08.15.2020 We were hired to file an immigration appeal for a client from Lithuania. His case was lost by his previous attorney and he wanted us to try to get a reversal. We knew that the immigration appeal was not likely to succeed and we made certain recommendations, primarily to start working on getting his green card through his marriage. When the appeal was denied, he did not listen to us, acted imprudently, resulting in his removal. However, he came back to us and asked us to complete his immigration case. We are happy to report that the immigration case is nearly complete and he will return to the US within the next 6 months with a green card.
This is an opportunity to brag. It reminds us that we do a lot of good work (time to pat ourselves on the back). Five of our clients will become citizens on 2/7/20 because of our hard work.
In one instance, a lovely woman who had been brought to the US by an abusive husband and then abandoned, had a deportation order when she came to our office. By proving that she had been the victim of domestic violence, we were able to reopen her immigration case, and continue her fight till her VAWA case was approved. After, we continued to fight very long and very hard to get her a green card. Now she is getting her citizenship. We are so pleased. She is lovely and well deserving.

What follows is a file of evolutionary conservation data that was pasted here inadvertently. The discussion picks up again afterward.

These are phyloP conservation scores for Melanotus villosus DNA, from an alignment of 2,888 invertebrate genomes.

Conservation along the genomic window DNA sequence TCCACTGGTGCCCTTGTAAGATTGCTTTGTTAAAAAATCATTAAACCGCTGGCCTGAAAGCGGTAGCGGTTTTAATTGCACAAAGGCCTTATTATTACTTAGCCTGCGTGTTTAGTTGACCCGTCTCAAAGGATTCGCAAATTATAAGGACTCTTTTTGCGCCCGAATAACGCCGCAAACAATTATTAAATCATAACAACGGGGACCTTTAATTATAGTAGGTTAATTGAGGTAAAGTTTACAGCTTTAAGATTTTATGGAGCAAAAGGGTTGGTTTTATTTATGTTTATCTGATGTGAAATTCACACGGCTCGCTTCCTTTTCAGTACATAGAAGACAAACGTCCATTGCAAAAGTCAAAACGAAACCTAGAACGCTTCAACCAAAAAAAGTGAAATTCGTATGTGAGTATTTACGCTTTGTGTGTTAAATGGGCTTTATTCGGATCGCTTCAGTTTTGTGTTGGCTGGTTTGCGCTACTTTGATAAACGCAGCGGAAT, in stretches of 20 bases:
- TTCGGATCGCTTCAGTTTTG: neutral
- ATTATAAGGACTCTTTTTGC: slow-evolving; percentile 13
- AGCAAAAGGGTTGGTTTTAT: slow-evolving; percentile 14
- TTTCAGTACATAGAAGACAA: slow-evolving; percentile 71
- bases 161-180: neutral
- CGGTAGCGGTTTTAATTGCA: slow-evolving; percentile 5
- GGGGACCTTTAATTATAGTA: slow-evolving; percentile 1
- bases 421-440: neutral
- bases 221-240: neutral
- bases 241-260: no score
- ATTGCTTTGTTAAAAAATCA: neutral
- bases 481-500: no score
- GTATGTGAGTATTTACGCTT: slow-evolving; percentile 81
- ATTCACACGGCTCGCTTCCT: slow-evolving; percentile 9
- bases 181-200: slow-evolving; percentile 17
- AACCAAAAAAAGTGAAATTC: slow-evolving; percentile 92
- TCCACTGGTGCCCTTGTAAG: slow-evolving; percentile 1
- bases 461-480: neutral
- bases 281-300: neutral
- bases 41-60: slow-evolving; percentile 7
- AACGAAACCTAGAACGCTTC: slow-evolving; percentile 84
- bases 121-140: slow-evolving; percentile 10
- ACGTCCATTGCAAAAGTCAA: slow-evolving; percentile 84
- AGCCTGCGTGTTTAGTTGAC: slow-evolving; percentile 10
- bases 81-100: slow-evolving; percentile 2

In another case, a gentleman who was well in his 70’s, a Vietnam veteran, an arch conservative, found himself in the crosshairs of immigration law and realized that he had never become a US citizen. He was totally unaware that his green card did not automatically bestow citizenship. He had never traveled outside the US, other than in combat and hence had never needed a passport. We were also able to fix his situation, and he too will take his citizenship oath on 2/7/20, 47 years after nearly sacrificing his life for this country.